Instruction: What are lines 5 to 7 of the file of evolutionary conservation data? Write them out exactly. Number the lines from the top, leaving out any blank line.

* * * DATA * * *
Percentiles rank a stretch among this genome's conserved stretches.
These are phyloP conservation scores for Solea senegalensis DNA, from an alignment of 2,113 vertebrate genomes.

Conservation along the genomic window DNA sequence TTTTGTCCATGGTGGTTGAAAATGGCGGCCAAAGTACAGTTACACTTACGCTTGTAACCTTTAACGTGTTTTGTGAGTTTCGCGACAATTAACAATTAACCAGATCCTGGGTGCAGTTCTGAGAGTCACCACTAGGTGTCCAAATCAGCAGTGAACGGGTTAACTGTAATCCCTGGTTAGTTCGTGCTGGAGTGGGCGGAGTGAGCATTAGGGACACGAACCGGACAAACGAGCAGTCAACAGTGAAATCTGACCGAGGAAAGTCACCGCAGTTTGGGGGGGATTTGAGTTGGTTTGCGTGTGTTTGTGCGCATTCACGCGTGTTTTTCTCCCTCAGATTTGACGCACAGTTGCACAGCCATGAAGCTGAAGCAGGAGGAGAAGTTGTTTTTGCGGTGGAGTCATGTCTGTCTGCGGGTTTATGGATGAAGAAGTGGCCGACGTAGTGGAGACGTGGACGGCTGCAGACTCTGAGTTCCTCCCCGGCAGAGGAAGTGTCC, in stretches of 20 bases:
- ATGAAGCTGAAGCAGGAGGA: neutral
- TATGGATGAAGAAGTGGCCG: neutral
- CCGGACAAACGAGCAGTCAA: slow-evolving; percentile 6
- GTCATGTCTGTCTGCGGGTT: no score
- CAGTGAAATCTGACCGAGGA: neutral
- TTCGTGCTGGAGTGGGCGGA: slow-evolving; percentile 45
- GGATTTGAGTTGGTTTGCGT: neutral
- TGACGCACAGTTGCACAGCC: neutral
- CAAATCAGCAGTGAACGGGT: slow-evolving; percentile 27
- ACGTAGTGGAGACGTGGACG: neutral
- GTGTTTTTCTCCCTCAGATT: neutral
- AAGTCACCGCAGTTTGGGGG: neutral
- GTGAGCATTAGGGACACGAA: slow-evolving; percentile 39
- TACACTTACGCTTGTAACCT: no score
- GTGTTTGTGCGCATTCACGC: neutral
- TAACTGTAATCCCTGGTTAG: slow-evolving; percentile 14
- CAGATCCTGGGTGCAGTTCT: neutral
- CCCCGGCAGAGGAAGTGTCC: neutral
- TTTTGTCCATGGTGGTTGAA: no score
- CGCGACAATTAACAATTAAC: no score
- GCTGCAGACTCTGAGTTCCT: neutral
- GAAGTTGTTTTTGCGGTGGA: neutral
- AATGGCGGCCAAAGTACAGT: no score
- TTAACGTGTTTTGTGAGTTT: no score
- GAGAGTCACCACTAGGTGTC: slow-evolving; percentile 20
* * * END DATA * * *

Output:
- TATGGATGAAGAAGTGGCCG: neutral
- CCGGACAAACGAGCAGTCAA: slow-evolving; percentile 6
- GTCATGTCTGTCTGCGGGTT: no score